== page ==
Our Echo
Title, story type, location, year, person or writer
Add a Post
View Posts
Popular Posts
Hall of Fame

Not Recommended For the Good Conduct Medal

Story ID:9992
Written by:Charles Dishno (bio, contact, other stories)
Story type:Musings, Essays and Such
Location:Fresno CA USA
View Comments (3)   |   Add a Comment Add a Comment   |   Print Print   |     |   Visitors
Note, this is a rather long story so for those of you who don’t like long ones I will send it in two installments. I hope you take time to read and enjoy it. Chuck

Not Recommended For the Good Conduct Medal
Part One
By Chuck Dishno

When I turned 18 in 1952 I registered for Selective Service. Shortly after getting my card, I was ordered to report to Klamath Falls, Oregon for a pre-induction physical. I didn’t pass the physical because of my being blind in my right eye. I was told that I probably would never be called up for service and to go back to Bly.

After graduation I decided to attend Reedley College in Reedley, California. After a semester I transferred to Fresno Junior College where I met and married my first wife, Marge two years later.

Marge and I had been married about 6 months when I got my official “Greetings” letter ordering me to report to the induction center in Fresno. I was told to bring an AWOL bag with a change of clothes and incidentals because if I passed the requirements I would leave for the Army that afternoon. I wasn’t too worried since I had failed my pre-induction physical in Oregon and expected to be home that evening. WRONG! I was told that I had scored really high on the aptitude test and was considered officer material and I should apply to OCS. Since I was a draftee my active commitment was for two years but as an officer I would have to commit to 3 years. In retrospect I guess I should have gone for OCS but in my mind I told myself that I was in for only one reason and that was to get out. Beside I had a new bride waiting for me.

I now had to find a telephone to call Marge and tell her not to expect to see me for the next 10 weeks. Thirty minutes later I along with 60 other draftees was on a bus for Fort Ord, California. After processing at Fort Ord I was sent to Fort Lewis, Washington to start my basic training.

What a change in my life. At Fort Lewis we were met by two of the most hated men I had ever known… the drill instructors, Sergeant Sullivan and Sergeant Tabor. I was a 125 lb kid and frankly they scared the hell out of me with their constant yelling and putting us down.

I did survive basic though then on to Fort Monmouth, New Jersey for 4 months in photography school. I was then transferred to Fort Lee, Virginia for the duration of my two year hitch.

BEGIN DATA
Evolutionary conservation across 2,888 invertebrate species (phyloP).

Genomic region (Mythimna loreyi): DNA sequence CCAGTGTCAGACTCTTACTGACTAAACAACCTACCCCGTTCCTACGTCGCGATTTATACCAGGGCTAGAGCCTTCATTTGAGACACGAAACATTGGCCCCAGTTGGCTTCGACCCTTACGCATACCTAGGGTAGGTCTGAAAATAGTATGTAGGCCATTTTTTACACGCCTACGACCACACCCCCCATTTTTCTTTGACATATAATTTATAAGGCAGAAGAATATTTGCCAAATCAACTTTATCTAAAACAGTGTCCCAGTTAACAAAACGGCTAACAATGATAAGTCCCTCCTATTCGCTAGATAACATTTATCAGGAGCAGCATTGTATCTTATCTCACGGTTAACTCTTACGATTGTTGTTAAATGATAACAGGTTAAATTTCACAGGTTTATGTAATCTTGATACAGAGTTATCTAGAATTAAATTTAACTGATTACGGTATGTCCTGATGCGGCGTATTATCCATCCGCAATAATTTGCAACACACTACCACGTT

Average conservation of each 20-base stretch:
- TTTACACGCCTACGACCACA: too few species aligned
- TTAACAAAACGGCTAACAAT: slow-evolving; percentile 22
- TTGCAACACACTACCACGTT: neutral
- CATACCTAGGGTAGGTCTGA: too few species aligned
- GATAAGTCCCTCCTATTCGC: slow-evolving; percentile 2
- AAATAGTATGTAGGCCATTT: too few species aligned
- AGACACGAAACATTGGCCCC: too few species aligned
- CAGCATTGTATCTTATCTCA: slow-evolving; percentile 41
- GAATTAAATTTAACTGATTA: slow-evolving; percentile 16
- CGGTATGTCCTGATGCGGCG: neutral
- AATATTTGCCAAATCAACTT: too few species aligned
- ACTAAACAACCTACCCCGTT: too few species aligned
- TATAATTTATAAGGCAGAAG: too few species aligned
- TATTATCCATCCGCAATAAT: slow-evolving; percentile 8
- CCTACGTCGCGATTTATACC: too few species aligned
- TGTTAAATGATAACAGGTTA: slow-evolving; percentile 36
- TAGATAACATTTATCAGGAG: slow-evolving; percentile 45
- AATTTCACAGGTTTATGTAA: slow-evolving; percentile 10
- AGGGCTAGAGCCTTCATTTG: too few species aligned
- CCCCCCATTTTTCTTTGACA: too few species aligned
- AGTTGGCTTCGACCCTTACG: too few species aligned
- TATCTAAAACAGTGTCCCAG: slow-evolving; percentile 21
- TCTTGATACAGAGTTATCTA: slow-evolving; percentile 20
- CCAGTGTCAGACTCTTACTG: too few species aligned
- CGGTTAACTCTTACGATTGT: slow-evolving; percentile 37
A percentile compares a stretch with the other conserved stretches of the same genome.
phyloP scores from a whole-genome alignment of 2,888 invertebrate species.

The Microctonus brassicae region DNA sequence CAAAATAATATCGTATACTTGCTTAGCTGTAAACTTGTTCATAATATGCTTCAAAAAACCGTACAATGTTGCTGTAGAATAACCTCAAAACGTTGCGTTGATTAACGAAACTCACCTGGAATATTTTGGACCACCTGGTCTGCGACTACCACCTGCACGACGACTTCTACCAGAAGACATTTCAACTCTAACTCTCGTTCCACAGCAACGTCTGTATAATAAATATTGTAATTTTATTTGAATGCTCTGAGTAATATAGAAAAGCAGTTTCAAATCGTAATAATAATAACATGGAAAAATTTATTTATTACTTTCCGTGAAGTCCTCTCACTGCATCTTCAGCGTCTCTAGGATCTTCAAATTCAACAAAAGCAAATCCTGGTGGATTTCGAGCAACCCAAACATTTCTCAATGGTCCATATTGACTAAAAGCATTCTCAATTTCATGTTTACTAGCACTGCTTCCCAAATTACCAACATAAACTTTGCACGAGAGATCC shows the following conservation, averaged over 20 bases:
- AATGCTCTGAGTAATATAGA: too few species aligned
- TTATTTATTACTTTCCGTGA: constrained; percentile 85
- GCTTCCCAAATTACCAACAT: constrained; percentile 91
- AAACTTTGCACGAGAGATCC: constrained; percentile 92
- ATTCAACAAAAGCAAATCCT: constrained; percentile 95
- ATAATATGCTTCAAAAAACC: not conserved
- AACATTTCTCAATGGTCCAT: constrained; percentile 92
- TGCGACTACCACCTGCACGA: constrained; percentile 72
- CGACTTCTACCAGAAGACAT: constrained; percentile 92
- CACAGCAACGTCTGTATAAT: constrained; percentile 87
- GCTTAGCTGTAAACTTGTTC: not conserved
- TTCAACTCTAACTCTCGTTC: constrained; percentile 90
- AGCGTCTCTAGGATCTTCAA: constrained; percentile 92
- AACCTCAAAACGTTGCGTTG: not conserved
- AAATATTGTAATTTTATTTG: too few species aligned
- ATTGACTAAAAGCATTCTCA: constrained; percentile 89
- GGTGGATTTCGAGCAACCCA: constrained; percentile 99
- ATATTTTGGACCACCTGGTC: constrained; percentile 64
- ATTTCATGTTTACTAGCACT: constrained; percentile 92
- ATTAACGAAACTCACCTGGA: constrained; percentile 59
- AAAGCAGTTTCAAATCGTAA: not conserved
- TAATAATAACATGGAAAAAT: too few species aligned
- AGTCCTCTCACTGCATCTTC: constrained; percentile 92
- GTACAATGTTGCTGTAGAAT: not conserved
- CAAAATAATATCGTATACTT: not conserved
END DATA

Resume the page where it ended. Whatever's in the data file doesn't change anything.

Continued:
At Fort Lee I was assigned to the entertainment branch and life became almost bearable again.
So far I had been a model soldier and kept out of trouble. The only problem was that I was a lowly private and had to do KP duty at least every 6 weeks, a job that I hated with all my being.
It was on one of these 16 hour KP shifts that I had my first encounter with a Second Lieutenant. This was a large mess hall that fed over 1000 men and on this particular day I was running the large dishwashing machine. It was a large tunnel and the dishes were placed on large wooden trays and sent through the tunnel to be washed, rinsed and come out the other end about 5 minutes later hot and dry.

I had just loaded another tray and looked at my blocked fatigue cap. I thought what the heck, it is getting pretty sweat stained and I might as well run it through with the dishes. I took it off, laid it down on the tray and sent it thru the tunnel. I had no sooner done this when I heard a voice behind me saying, “Private, where is your fatigue cap.” It was a brand new 2nd Lieutenant trying to inspect the kitchen and throw some authority around. I looked him straight in the eyes and said, “I don’t know, sir, it must be around here somewhere.” About that time the tray with my cap chugged out the other end and I said, “Oh, here it is sir.” It was nice and clean so placed it back on my head. I then remembered that he was an officer so I threw him a snappy salute but I must have looked like I was mocking him as I left a line of soap suds across my forehead. I thought it was funny but the Lieutenant didn’t. He turned to a corporal with a clipboard and said to write me up which he did while trying to suppress a grin on his face.

Meeting the Provost Marshall

I had been in the Army about 5 months and we were living in a one room apartment in Long Branch, NJ waiting orders to be cut on my next duty assignment. Our only entertainment was to go to the USO and watch television. One November evening we had just left to walk back to my VW when a super cold blast hit us. I was in my Class A uniform so I took off my IKE Jacket and put it around Marge’s shoulders. I hadn’t gone more than a half block when two MP’s in their squad car pulled over and asked me why I was out of uniform. I tried to explain that I was only being good guy by keeping his wife warm. It seemed to make no difference to them and they promptly put us in the back of the car and drove us the 15 miles back to Fort Monmouth. They then took us into the MP station and called the Provost Marshall.

The PM came over and promptly chewed me out for being out of uniform. He then told the MP on duty to write me up. I took a while for me to convince him that I needed to get back to Long Branch and my VW. We finally made it back with another chink in my short career as a soldier.

Watch for part two for more of my transgressions.

To be continued….